Oh No has been producing quality hip-hop for going on 13 years. He dropped his first album in 2004, and his first beat album, “Dr. No’s Oxperiment,” in 2007. Since then he’s gone on to produce or co-produce numerous releases, both under his own name and with the Alchemist as Gangrene, with whom he scored Grand Theft Auto V. “3 Dimensional Prescriptions” is his latest release, with Gold Chain Music’s Tristate.
Oh No is Madlib’s little brother, and his production style has always contained elements of Madlib’s esoteric crate-digging. There’s no genre too obscure or out there for Oh No. Whether it is Ethiopian jazz, Turkish funk, or rare R&B, Oh No is a master at mining odd snippets of music for loops and breaks. Oh No differs from his older brother in that his beats are more grounded in hip-hop rather than in outer space. An Oh No beat always hits hard, and he always keeps one foot firmly planted on earth. That tradition continues on “3 Dimensional Prescriptions,” which is 14 tracks of solid hip-hop.
Tristate has a gruff voice and an even, measured flow. It’s the kind of voice that would usually be used to deliver grimy, tough-guy rhymes, and while Tristate is no wimp, his lyrics are more intricate than his flow suggests. He’s rapping about hooking people on his rhymes on “Latest Drugs,” reminiscing about an ex on “Tears on My Nautica,” comparing his rhymes to a spaceship on “Spaceship,” and dropping artistic references on “Exit Thru the Gift Shop.” It’s a nice combination of grittiness and lyricism.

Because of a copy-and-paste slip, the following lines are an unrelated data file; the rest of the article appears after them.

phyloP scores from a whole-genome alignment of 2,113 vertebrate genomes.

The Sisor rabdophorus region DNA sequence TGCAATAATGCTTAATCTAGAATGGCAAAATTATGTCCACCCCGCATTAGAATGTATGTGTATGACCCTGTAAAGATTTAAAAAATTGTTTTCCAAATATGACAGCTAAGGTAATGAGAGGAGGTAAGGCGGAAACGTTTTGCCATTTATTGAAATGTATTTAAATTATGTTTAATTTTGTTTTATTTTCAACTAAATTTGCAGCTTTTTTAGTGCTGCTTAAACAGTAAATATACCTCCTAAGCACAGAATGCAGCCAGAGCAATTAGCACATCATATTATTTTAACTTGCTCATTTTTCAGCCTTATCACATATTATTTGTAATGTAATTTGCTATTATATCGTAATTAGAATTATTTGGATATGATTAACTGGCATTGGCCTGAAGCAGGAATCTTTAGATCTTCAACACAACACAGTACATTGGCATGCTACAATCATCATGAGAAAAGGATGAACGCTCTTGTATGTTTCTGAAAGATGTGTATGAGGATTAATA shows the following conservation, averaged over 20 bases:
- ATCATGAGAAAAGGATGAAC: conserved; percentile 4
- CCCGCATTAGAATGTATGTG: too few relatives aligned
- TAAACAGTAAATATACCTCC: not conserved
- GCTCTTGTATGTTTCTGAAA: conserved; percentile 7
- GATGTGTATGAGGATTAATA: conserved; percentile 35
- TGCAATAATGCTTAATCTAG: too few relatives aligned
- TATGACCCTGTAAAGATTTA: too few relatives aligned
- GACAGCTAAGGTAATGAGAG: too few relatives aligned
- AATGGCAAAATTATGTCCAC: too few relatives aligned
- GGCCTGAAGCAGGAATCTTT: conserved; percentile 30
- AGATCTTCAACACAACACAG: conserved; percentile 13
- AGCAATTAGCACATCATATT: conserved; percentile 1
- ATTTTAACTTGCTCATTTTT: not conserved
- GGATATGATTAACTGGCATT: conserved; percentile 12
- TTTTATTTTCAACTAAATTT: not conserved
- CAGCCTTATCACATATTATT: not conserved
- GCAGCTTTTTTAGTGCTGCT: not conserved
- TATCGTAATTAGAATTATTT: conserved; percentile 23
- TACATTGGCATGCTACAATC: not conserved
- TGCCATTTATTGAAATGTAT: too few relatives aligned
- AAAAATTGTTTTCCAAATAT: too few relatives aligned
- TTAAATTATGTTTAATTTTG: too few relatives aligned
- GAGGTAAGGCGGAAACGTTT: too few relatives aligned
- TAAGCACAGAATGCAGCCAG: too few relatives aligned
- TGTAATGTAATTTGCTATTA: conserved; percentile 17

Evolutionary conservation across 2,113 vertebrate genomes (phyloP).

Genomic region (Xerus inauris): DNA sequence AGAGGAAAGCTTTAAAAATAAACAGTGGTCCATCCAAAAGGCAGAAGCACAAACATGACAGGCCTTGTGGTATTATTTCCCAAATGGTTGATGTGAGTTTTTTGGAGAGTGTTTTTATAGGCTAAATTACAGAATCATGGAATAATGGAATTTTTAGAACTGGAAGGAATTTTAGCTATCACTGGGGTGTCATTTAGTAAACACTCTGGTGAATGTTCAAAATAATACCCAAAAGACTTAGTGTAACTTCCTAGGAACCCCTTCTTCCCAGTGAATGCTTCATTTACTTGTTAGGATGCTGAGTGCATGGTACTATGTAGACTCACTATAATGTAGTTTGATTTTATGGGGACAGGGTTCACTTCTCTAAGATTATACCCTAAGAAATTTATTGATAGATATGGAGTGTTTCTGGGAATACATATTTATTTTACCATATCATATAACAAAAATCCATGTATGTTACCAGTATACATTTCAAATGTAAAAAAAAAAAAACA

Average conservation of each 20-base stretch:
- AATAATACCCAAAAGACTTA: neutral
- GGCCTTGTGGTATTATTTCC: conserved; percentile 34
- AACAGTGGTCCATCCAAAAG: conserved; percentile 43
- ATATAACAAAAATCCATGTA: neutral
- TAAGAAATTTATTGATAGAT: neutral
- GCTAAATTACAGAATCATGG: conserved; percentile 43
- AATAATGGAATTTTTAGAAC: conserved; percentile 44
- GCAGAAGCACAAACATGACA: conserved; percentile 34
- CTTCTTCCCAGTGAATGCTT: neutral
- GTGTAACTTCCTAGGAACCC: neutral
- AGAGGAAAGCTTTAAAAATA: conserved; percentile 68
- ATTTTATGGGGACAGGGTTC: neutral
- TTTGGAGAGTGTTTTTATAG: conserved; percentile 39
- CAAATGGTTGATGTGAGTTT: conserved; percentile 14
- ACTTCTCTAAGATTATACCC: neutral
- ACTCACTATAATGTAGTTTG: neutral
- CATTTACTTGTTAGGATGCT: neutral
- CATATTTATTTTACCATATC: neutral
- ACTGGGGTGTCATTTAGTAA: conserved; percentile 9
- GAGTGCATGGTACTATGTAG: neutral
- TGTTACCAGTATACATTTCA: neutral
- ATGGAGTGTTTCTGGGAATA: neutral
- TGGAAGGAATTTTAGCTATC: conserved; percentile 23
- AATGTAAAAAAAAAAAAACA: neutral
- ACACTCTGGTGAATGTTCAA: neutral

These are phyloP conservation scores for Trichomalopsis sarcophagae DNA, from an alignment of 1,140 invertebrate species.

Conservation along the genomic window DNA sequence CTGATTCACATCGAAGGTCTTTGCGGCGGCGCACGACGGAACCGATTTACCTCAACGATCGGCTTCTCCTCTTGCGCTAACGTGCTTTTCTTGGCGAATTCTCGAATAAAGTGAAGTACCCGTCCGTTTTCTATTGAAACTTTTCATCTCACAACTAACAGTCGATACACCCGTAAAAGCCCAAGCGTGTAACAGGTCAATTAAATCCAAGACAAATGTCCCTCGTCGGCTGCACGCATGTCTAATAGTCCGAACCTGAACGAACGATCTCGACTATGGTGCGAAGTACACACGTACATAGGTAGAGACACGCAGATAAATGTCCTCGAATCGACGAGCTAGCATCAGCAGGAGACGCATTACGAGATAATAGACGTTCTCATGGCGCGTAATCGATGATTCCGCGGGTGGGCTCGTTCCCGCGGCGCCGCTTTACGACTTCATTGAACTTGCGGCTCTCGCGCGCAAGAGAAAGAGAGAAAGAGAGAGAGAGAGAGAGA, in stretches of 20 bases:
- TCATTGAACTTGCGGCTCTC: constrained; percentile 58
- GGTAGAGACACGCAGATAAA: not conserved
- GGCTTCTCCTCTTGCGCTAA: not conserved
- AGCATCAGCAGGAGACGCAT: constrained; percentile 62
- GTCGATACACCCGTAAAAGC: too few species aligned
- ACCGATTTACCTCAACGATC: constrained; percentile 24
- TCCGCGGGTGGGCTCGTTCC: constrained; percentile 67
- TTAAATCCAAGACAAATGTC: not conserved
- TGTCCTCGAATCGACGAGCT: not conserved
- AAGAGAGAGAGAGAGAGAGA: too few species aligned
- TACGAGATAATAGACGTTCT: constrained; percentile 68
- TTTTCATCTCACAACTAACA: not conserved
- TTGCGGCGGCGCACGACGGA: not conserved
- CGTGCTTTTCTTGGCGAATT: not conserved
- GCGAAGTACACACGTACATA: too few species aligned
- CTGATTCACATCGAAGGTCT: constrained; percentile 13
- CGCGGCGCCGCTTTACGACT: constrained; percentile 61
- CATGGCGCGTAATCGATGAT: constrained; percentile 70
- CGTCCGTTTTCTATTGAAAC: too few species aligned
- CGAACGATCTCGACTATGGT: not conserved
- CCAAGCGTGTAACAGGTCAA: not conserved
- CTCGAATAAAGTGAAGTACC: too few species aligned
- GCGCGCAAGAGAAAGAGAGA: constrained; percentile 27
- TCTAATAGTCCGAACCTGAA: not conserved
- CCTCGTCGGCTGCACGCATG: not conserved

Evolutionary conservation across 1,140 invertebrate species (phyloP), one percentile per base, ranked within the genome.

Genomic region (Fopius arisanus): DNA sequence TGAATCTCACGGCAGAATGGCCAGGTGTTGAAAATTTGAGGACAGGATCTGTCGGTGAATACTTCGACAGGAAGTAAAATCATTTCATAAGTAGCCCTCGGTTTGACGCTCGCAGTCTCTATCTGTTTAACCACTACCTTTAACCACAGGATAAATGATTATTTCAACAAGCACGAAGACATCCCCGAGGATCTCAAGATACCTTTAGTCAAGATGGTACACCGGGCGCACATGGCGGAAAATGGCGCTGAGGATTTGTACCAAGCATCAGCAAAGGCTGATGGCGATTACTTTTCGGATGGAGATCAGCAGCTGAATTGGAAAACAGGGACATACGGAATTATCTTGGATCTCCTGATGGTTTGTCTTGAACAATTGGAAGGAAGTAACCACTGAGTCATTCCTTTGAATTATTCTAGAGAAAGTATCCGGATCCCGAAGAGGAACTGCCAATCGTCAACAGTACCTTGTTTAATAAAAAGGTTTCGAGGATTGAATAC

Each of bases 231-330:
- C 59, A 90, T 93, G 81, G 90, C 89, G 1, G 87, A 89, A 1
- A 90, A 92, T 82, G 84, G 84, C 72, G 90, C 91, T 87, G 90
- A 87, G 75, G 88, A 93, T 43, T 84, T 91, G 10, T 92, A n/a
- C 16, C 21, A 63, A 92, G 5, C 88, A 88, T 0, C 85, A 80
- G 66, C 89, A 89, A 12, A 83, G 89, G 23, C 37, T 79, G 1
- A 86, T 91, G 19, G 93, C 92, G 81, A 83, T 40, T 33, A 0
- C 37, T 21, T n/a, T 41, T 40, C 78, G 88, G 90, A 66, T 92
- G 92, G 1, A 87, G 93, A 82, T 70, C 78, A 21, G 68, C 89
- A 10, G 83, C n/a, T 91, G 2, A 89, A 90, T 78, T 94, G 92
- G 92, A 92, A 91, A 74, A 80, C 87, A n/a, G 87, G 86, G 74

Oh No’s jazzy, funky beats are a nice pairing with Tristate’s more meat-and-potatoes rap style. Oh No keeps it grimy, but adds just enough weirdness to keep the record from falling into retro boom-bap worship. The nimbleness of the music brings out the nimbleness of the rappers, and as a result the album is full of lyricism without being boring or monotonous. Hus KingPin, Lyric Jones, Westside Gunn, Casual, Brotha J, Bro AA Rasheed, Xiomara, Planet Asia, Rogue Venom, Washeyi Choir, and Evidence all offer their skills on the album, proving worthy sparring partners with Tristate.
Maybe I’ve just been listening to too many rappers who sing or too much cross-genre hip-hop, but “3 Dimensional Prescriptions” felt like a breath of fresh air. There”s little singing, no one raps in odd voices, there’s no guest spots by indie rock musicians, no production assists by EDM DJs. Not that any of those are bad things, but sometimes you just want to hear some dudes rapping over flipped soul and jazz samples. “3 Dimensional Prescriptions” may not break new ground, but its unapologetically old school sound is well executed.